Also, children in rural areas had lower chances of being insured. A study in Ghana reported that women living in remote settings had lower odds of insurance coverage than those staying in urban areas [37]. A conceivable explanation for this finding is that parents of children residing in urban areas may have easy access to health insurance offices. In Ghana, few NHIS offices are sited in rural areas, leading to delays in registering and printing insurance cards. There are also few NHIS personnel and logistics in the rural areas compared to the urban areas [36]. These factors may explain the disparities in insurance coverage across the place of residence. It was revealed that children from the nine other administrative regions were more likely to be insured than those from the Greater Accra Region, Ghana’s capital city. A similar study reported that children in the Greater Accra region were more likely to be non-insured compared with the other regions in Ghana [21]. The Greater Accra region has the lowest health insurance coverage in Ghana [40].

Moreover, we found that children from regions with a high incidence of poverty were more likely to be insured. This finding was expected because the poor perceive health insurance as a form of social security that protects them against catastrophic health care expenditure during health emergencies [41]. This finding may explain why the poorest region in Ghana (Upper East region) has the highest NHIS coverage [40]. Additionally, health insurance enrolment was associated with child’s age. Thus, children aged twelve months or older were more likely to be insured. A similar study in Shanghai, China, reported that older children were less likely to be uninsured [31]. The Free Maternal Health Policy may explain this finding. In Ghana, pregnant women who register with the NHIS have free maternal health care services up to three months postpartum [42]. Our findings imply that vulnerable children did not have health insurance. Consequently, their caregivers/parents may be predisposed to catastrophic health care expenditure. Besides, evidence shows that uninsured children are predisposed to poor health outcomes [43]. Therefore, in the quest to increase health insurance coverage, future interventions should prioritize children from the low socio-economic background.

Strengths and limitations of the study

One major strength of this study is that we analysed nationally representative data so the findings from this study can be generalized to the population. This study is one of the few studies in Ghana investigating socio-demographic determinants of child health insurance. However, this study is not devoid of limitations. Cross-sectional studies cannot establish causal relationships, so the findings should be interpreted with caution. In addition, health insurance status was self-reported by caregivers/parents of the children. Therefore, it may be subjected to social desirability or recall biases.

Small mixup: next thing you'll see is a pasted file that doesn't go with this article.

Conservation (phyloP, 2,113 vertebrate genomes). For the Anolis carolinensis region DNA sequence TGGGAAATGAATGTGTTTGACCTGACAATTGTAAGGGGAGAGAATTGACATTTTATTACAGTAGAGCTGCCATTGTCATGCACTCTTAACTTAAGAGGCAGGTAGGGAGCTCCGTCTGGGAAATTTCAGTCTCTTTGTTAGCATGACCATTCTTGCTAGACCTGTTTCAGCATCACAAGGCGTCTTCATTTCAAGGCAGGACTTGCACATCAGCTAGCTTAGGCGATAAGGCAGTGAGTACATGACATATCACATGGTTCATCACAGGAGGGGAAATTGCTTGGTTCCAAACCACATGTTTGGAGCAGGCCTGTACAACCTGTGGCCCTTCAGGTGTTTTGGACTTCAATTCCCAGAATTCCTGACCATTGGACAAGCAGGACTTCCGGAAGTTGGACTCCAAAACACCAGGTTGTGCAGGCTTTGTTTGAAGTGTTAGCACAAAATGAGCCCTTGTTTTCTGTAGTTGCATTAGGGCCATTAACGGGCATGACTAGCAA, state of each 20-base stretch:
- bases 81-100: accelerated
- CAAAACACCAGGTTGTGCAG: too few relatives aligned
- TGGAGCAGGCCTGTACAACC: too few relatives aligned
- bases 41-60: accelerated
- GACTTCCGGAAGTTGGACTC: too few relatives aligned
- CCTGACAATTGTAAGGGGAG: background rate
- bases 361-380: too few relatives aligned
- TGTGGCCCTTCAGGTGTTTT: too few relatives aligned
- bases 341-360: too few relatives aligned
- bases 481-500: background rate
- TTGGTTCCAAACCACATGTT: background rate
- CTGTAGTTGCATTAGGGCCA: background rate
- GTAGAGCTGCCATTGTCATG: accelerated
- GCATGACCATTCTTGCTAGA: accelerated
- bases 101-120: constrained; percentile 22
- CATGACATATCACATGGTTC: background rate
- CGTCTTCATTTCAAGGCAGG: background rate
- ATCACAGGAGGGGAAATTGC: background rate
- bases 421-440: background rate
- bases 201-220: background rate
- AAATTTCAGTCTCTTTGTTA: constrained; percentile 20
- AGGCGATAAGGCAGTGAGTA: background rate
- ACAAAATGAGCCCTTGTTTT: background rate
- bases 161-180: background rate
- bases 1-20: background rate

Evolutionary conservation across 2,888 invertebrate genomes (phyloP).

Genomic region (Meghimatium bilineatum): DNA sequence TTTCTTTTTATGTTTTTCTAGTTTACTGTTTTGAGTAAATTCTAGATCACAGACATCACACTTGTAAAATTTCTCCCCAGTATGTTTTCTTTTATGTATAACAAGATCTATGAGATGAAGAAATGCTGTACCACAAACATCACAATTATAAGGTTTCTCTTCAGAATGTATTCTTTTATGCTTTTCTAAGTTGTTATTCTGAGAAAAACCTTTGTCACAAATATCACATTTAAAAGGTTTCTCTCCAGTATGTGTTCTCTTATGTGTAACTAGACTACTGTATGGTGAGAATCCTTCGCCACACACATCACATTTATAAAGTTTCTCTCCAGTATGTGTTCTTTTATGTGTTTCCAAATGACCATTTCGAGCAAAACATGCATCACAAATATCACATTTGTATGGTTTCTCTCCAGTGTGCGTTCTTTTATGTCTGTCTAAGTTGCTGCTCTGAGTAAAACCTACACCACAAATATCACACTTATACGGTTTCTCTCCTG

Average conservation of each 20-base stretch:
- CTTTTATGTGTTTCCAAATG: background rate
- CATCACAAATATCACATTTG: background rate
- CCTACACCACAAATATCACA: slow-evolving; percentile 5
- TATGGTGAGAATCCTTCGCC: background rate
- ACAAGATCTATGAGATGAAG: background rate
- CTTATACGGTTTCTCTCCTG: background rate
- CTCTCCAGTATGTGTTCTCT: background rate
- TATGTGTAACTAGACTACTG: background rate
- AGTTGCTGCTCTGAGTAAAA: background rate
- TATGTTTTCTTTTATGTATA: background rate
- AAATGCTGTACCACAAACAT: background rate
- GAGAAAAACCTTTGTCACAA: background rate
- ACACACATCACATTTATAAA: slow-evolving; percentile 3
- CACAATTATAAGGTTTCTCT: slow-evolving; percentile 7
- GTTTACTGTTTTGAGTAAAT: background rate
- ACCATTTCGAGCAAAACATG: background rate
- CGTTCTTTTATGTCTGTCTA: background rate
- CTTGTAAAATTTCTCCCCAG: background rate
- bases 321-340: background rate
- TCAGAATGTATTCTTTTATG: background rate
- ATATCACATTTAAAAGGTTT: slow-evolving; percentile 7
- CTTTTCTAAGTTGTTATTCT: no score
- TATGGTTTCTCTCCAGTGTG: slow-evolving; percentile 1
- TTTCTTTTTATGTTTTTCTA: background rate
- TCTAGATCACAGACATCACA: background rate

Conclusions

This study demonstrated that more than half of the children were covered by health insurance. Health insurance enrolment was associated with wealth index, mother’ educational status, child’s age, type of residence, geographical region and ethnicity. Policymakers can leverage these findings to help improve health insurance coverage for children in Ghana. Interventions that seek to improve health insurance coverage must prioritize children from poor socio-economic backgrounds. Future studies should employ qualitative designs to expose the many intricate views of caregivers regarding health insurance enrolment among children under five years. Also, further studies may explore factors associated with non-enrollment among children under five years.

Availability of data and materials

The data used in this study is owned by UNICEF, therefore, the authors cannot share the data. Interested persons can contact UNICEF for the data (contact via accra@unicef.org). The authors confirm they did not have any special access or privileges to the data that other researchers would not have.

Abbreviations

NHIS:

National Health Insurance Scheme

MICS:

Multiple Indicator Cluster Survey

SDG:

Sustainable Development Goals

UNICEF:

United Nations International Children’s Emergency Fund

CAPI:

Computer Assisted Personal Interviewing

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Acknowledgements

EAA, FRS, TF are receiving funding as PhD candidates from the HRP Alliance, part of the UNDP/UNFPA-UNICEF-WHO-World Bank Special Programme of Research, Development and Research Training in Human Reproduction (HRP), a cosponsored programme executed by the World Health Organization (WHO), to complete their studies.

Funding

The author did not receive any funding for this study.

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Authors

Contributions

EAA: Conceptualization, data curation, formal analysis, writing of original draft, review and editing. AT: Conceptualization, writing of original draft, review and editing. FRS: Conceptualization, Methodology, reviewing and editing. TF: Conceptualization, writing of original draft, reviewing and editing. All authors read and approved the final manuscript. 

Corresponding author

Correspondence to Theopista Fokukora.

Ethics declarations

Ethics approval and consent to participate

The Ghana Health Service and Ghana Statistical Service approved the protocols for the 2017/18 MICS. Therefore, ethical approval for this study was not relevant. Informed consent was obtained from parents or caretakers of all children. A formal request to use the raw data was made to UNICEF through their website (https://mics.unicef.org/surveys). Permission to use the raw data was granted by UNICEF. The study was performed in accordance with relevant regulations and guidelines. Data used in this study was anonymised before use.

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Anaba, E.A., Tandoh, A., Sesay, F.R. et al. Factors associated with health insurance enrolment among Ghanaian children under the five years: analysis of secondary data from a national survey. BMC Health Serv Res 22, 269 (2022). https://doi.org/10.1186/s12913-022-07670-7

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Keywords

  • Health insurance
  • Children under five years
  • Ghana
  • Enrolment
  • Factors